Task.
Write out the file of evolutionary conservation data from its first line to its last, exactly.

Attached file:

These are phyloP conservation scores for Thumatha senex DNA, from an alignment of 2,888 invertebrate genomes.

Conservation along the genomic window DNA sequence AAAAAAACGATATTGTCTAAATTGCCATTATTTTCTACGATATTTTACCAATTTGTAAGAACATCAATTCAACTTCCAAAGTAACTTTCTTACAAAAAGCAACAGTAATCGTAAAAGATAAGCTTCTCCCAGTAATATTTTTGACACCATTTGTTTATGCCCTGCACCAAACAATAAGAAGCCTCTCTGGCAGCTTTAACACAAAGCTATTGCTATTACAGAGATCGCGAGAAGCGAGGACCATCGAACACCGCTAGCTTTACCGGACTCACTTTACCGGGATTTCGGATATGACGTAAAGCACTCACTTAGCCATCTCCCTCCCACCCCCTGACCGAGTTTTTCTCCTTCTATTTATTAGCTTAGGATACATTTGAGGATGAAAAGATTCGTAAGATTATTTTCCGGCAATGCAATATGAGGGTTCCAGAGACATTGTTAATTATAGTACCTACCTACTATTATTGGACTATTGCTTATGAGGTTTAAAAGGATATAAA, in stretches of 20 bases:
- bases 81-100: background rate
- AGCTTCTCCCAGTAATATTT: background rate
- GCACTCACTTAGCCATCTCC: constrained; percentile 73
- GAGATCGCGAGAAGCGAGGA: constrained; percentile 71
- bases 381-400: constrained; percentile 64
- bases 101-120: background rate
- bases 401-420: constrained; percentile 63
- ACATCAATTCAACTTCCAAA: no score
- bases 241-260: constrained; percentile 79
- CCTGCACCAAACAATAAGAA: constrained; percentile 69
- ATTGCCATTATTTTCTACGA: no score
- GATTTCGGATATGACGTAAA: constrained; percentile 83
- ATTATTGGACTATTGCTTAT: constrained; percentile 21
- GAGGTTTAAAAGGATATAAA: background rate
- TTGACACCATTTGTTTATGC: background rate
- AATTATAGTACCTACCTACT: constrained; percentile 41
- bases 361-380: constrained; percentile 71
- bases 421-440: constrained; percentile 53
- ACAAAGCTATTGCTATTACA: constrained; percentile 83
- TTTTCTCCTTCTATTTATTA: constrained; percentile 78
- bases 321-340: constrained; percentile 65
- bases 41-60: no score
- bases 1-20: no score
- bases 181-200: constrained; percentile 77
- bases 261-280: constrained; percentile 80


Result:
These are phyloP conservation scores for Thumatha senex DNA, from an alignment of 2,888 invertebrate genomes.

Conservation along the genomic window DNA sequence AAAAAAACGATATTGTCTAAATTGCCATTATTTTCTACGATATTTTACCAATTTGTAAGAACATCAATTCAACTTCCAAAGTAACTTTCTTACAAAAAGCAACAGTAATCGTAAAAGATAAGCTTCTCCCAGTAATATTTTTGACACCATTTGTTTATGCCCTGCACCAAACAATAAGAAGCCTCTCTGGCAGCTTTAACACAAAGCTATTGCTATTACAGAGATCGCGAGAAGCGAGGACCATCGAACACCGCTAGCTTTACCGGACTCACTTTACCGGGATTTCGGATATGACGTAAAGCACTCACTTAGCCATCTCCCTCCCACCCCCTGACCGAGTTTTTCTCCTTCTATTTATTAGCTTAGGATACATTTGAGGATGAAAAGATTCGTAAGATTATTTTCCGGCAATGCAATATGAGGGTTCCAGAGACATTGTTAATTATAGTACCTACCTACTATTATTGGACTATTGCTTATGAGGTTTAAAAGGATATAAA, in stretches of 20 bases:
- bases 81-100: background rate
- AGCTTCTCCCAGTAATATTT: background rate
- GCACTCACTTAGCCATCTCC: constrained; percentile 73
- GAGATCGCGAGAAGCGAGGA: constrained; percentile 71
- bases 381-400: constrained; percentile 64
- bases 101-120: background rate
- bases 401-420: constrained; percentile 63
- ACATCAATTCAACTTCCAAA: no score
- bases 241-260: constrained; percentile 79
- CCTGCACCAAACAATAAGAA: constrained; percentile 69
- ATTGCCATTATTTTCTACGA: no score
- GATTTCGGATATGACGTAAA: constrained; percentile 83
- ATTATTGGACTATTGCTTAT: constrained; percentile 21
- GAGGTTTAAAAGGATATAAA: background rate
- TTGACACCATTTGTTTATGC: background rate
- AATTATAGTACCTACCTACT: constrained; percentile 41
- bases 361-380: constrained; percentile 71
- bases 421-440: constrained; percentile 53
- ACAAAGCTATTGCTATTACA: constrained; percentile 83
- TTTTCTCCTTCTATTTATTA: constrained; percentile 78
- bases 321-340: constrained; percentile 65
- bases 41-60: no score
- bases 1-20: no score
- bases 181-200: constrained; percentile 77
- bases 261-280: constrained; percentile 80